February 4, 2020 § 12 Comments

CW: Non-graphic sexual abuse

Around the publication, fury, backpedaling, and consistent sales of American Dirt, another issue has arisen. Who gets to tell their story? Who gets to tell it first? Who gets to tell it with the support of the publishing industry?

Publishing’s whiteness is a problem. Publishing’s classism is a problem. These barriers deprive readers of color literary experiences similar to their own, as well as denying people of privilege the opportunity of discovery of other lives without burdening our friends with “please teach me to be better, person of color!” If we don’t publish, purchase and support books from marginalized communities, we are all poorer for it.

But springing from the issue of a previously-white-identifying author’s romantic thriller poorly marketed as a defining literary and cultural experience comes another problem: seeing a story like one’s own and assuming it’s been appropriated.

Responding to the American Dirt controversy, and expanding on her personal experience as a WOC publishing and marketing her memoir, Excavation, Wendy C. Ortiz wrote in Gay Mag:

When I learned of the book My Dark Vanessa, via synopsis online it sounded so much like Excavation I thought I was going to pass out. Stephen King had blurbed it, so I knew immediately it was a book that had been given a major book deal…I felt faint with disappointment and rage. Readers of my book reached out to let me know they saw it, too. The similarity of the stories, and how the book was being marketed, were too obvious to ignore. As much as I would like to avoid a book that fictionalizes an experience I lived, it will be difficult to… It will be placed, sponsored, touted, “dementedly praised” and more, because it has to — there was a seven figure deal.

Excavation, published in 2014, is an adult woman looking back on a five-year sexual relationship that started between her eighth-grade self and her adult English teacher, and trying to reconcile the youthful feelings of “a ‘relationship’ with a man I loved” with the adult realization that the relationship was abusive and harmful.

My Dark Vanessa, just published, is a novel about a woman who “suddenly finds herself facing an impossible choice: remain silent, firm in the belief that her teenage self willingly engaged in this relationship, or redefine herself and the events of her past. But how can Vanessa reject her first love, the man who fundamentally transformed her and has been a persistent presence in her life?”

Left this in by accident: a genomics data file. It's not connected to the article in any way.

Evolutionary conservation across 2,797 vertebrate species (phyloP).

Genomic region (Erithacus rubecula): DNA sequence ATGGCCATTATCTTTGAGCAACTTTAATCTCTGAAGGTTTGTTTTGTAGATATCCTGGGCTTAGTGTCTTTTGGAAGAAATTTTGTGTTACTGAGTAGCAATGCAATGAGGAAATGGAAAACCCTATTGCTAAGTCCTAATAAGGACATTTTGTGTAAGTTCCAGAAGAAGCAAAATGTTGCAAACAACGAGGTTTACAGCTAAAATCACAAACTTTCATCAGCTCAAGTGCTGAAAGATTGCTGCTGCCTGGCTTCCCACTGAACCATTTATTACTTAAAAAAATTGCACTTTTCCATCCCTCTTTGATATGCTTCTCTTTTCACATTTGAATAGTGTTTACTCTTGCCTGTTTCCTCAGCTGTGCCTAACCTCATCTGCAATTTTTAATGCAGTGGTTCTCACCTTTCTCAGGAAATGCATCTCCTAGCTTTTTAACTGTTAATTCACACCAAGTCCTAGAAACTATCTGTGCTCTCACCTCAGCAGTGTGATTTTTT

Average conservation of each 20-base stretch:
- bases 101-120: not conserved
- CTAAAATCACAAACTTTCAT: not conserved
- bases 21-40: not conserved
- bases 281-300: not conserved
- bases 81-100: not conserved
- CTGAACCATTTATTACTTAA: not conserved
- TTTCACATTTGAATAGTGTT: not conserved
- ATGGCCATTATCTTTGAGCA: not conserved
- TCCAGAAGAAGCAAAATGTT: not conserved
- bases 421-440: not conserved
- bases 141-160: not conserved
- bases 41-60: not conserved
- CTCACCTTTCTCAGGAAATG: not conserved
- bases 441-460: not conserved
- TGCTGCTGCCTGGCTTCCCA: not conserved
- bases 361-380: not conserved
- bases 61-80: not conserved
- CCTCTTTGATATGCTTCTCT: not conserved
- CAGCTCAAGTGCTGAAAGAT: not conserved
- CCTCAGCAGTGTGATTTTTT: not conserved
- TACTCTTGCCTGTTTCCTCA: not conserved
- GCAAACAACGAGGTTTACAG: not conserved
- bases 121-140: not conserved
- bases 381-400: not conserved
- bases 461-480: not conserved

Gosh, that sounds familiar. In fact, it sounds a lot like…

Tiger Tiger (2011) describes the relationship between author Margaux Fragoso, then prepubescent, who meets a 51-year-old-man who “tunes into her likes and dislikes with exquisite enthusiasm, with the result that she comes to see him as a soul mate. The unwavering laser of his attention makes her feel wanted and alive. In a prologue to her [memoir], the adult Margaux writes that spending time with a paedophile ‘can be like a drug high.’ In her own case, it was a drug she was unable to give up.”

Huh. Oh, wait, maybe the one I’m thinking of is a movie?

In The Tale (2018) Jennifer Fox is in her 40s when her mother discovers an essay, written when Jennifer was 13, about a “relationship” with her adult coach. Jennifer, played by Laura Dern, dismisses her mother’s concern, but after re-reading the essay Jennifer looks back on her life. While she remembers herself being older and sophisticated, she discovers old photos showing how small and childlike she was. The movie is based on the director (Jennifer Fox)’s own life.

Or that other movie, An Education, based on Lynn Barbor’s 2003 essay for Granta, her 2009 essay for The Guardian and her memoir about being seduced by an older man at age 16, and shown the sparkling life of cosmopolitan London before realizing her ‘boyfriend’ was a married con man?

Or maybe the plots of all these women’s stories just ring true for me, because ten years ago, I looked back and thought, Maybe that 28-year-old dating 15-year-old me did not have my best interests at heart…but I’m still friends with the 45-year-old who dated 18-year-old me, so what’s the difference?

It’s (sadly) not uncommon to look back as an adult and realize a childhood/very-young-adulthood relationship we believed ourselves an active participant in was not as subject to our own volition as we thought. It’s not uncommon to feel that we gained some positive things from unequal and abusive relationships. It’s less common to write a whole book about it, but I still wouldn’t call four books and two movies in the space of ten years (off the top of my head) rare.

It is not sour grapes to advocate for representation, or even to point out that a memoir by a woman of color was a harder sell than a novel about the same subject, seven years later, by a white author. Those are valid, important and necessary concerns. But when we look for the reasons one book was more embraced by publishing than another, it’s usually not “somebody stole my life.”